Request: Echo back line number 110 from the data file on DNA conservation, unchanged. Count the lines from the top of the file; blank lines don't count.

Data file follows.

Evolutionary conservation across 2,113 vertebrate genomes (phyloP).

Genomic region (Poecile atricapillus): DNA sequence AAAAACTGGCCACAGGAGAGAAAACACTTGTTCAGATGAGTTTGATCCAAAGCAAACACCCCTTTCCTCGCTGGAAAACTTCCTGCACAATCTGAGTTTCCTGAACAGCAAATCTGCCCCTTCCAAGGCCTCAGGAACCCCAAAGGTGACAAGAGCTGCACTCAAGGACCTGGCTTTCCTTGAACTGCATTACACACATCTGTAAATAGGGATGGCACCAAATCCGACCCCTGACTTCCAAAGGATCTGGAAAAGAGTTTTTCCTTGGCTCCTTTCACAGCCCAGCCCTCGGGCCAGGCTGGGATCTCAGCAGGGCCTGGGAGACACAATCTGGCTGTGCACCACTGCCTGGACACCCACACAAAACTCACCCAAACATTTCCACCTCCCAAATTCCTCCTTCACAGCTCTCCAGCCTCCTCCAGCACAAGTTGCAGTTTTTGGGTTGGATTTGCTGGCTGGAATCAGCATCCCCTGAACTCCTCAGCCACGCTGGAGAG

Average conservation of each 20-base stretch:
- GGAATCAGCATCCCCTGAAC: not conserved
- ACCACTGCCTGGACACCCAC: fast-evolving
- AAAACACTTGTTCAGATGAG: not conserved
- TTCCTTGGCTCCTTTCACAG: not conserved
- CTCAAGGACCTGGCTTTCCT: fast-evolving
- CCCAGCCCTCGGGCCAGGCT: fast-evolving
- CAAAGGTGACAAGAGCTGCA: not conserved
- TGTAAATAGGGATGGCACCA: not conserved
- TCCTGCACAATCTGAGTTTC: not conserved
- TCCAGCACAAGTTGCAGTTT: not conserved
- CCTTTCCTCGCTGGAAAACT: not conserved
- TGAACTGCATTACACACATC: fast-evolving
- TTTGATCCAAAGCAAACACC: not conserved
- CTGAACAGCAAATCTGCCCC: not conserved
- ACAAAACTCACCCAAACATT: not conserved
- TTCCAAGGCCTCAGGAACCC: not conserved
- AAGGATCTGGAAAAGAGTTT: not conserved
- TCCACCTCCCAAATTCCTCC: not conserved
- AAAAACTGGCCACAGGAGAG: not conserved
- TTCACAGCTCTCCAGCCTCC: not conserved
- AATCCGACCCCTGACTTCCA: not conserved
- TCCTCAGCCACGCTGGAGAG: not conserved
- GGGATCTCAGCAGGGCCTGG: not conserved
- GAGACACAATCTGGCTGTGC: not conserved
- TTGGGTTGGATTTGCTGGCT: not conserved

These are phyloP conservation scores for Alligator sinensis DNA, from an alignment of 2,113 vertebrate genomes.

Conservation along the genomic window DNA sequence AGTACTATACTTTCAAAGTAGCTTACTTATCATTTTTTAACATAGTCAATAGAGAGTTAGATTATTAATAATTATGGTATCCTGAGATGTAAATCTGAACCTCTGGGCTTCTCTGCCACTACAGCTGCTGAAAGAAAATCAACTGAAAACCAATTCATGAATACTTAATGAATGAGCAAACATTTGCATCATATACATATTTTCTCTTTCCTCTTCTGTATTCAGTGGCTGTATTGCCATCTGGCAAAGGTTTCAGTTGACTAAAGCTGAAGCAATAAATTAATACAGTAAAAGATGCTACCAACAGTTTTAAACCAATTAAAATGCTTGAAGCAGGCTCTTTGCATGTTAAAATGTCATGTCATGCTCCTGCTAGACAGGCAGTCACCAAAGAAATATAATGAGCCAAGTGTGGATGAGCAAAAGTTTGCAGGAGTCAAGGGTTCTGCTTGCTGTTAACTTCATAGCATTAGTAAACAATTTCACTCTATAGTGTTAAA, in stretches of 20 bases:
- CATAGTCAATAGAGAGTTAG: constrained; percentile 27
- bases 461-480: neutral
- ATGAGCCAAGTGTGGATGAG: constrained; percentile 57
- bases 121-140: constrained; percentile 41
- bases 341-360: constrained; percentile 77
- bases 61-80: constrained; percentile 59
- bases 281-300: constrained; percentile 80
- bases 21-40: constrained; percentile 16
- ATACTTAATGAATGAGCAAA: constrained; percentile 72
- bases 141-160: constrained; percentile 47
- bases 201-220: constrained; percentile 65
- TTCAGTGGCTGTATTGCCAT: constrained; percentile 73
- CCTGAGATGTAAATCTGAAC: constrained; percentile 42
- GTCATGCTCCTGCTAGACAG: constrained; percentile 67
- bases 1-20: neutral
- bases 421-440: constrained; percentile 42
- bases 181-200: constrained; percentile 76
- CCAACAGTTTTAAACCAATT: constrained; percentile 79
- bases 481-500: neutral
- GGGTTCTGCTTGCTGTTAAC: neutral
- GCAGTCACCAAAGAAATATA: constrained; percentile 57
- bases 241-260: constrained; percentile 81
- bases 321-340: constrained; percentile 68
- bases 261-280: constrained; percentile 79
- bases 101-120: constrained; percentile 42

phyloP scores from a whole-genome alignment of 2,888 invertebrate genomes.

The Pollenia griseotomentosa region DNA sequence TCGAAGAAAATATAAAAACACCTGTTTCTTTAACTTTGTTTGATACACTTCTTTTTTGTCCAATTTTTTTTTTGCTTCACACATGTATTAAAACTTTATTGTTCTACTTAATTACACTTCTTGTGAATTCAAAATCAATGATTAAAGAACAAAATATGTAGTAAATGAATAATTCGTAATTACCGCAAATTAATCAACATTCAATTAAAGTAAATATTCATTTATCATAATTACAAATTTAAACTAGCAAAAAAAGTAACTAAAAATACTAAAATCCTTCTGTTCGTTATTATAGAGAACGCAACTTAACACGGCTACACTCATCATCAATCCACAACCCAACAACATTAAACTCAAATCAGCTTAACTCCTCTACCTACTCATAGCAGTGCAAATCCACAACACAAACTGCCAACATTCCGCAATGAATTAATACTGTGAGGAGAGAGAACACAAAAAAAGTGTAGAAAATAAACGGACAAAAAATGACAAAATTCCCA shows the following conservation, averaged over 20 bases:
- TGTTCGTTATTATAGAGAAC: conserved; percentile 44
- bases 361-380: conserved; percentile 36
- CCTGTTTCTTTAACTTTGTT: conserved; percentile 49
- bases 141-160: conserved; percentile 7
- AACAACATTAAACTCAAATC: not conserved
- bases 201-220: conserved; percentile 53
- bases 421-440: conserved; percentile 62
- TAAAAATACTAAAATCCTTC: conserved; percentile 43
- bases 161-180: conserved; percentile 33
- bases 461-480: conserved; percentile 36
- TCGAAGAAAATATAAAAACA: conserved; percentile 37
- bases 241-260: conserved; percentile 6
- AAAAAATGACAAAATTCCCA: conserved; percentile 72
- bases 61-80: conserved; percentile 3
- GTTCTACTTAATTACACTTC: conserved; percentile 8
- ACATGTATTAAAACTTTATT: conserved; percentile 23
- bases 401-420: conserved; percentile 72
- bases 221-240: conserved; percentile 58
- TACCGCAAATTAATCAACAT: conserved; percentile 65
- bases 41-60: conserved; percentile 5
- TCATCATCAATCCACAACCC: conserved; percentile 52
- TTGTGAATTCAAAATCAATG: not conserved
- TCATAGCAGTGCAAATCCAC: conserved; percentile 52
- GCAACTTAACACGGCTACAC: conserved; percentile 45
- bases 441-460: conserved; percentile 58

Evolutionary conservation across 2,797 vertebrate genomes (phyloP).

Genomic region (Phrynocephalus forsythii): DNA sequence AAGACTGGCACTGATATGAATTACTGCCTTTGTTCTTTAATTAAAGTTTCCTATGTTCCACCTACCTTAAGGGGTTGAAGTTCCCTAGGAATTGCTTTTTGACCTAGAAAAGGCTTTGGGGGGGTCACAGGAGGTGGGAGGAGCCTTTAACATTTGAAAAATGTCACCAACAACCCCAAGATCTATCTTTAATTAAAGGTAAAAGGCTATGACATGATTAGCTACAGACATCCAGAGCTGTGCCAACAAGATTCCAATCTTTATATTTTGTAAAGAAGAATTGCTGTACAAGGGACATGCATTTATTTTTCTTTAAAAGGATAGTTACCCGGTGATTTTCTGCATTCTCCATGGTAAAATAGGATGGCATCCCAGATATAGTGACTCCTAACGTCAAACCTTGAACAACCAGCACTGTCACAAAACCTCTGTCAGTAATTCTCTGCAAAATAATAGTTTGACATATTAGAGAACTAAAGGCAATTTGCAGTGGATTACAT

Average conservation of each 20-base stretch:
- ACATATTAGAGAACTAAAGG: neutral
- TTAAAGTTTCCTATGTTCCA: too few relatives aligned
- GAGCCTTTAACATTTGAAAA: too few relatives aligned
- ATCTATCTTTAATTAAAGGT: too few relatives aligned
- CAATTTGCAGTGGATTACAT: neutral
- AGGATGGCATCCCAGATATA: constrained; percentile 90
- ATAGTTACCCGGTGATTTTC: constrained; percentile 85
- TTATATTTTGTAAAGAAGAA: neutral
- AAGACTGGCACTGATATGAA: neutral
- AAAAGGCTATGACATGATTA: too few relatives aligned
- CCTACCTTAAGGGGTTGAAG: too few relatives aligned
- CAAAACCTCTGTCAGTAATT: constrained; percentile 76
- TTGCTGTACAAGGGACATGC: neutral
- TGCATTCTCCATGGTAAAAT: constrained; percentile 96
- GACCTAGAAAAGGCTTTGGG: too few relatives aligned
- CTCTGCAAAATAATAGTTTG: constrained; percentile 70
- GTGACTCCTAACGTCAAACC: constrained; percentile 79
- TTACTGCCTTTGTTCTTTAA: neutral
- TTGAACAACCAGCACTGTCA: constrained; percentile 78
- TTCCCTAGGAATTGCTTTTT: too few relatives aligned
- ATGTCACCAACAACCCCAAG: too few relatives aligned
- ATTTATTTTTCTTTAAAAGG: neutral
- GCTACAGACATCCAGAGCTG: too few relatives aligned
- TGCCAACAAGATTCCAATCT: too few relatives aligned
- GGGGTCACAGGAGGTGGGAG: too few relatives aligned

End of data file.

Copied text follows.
- GGGGTCACAGGAGGTGGGAG: too few relatives aligned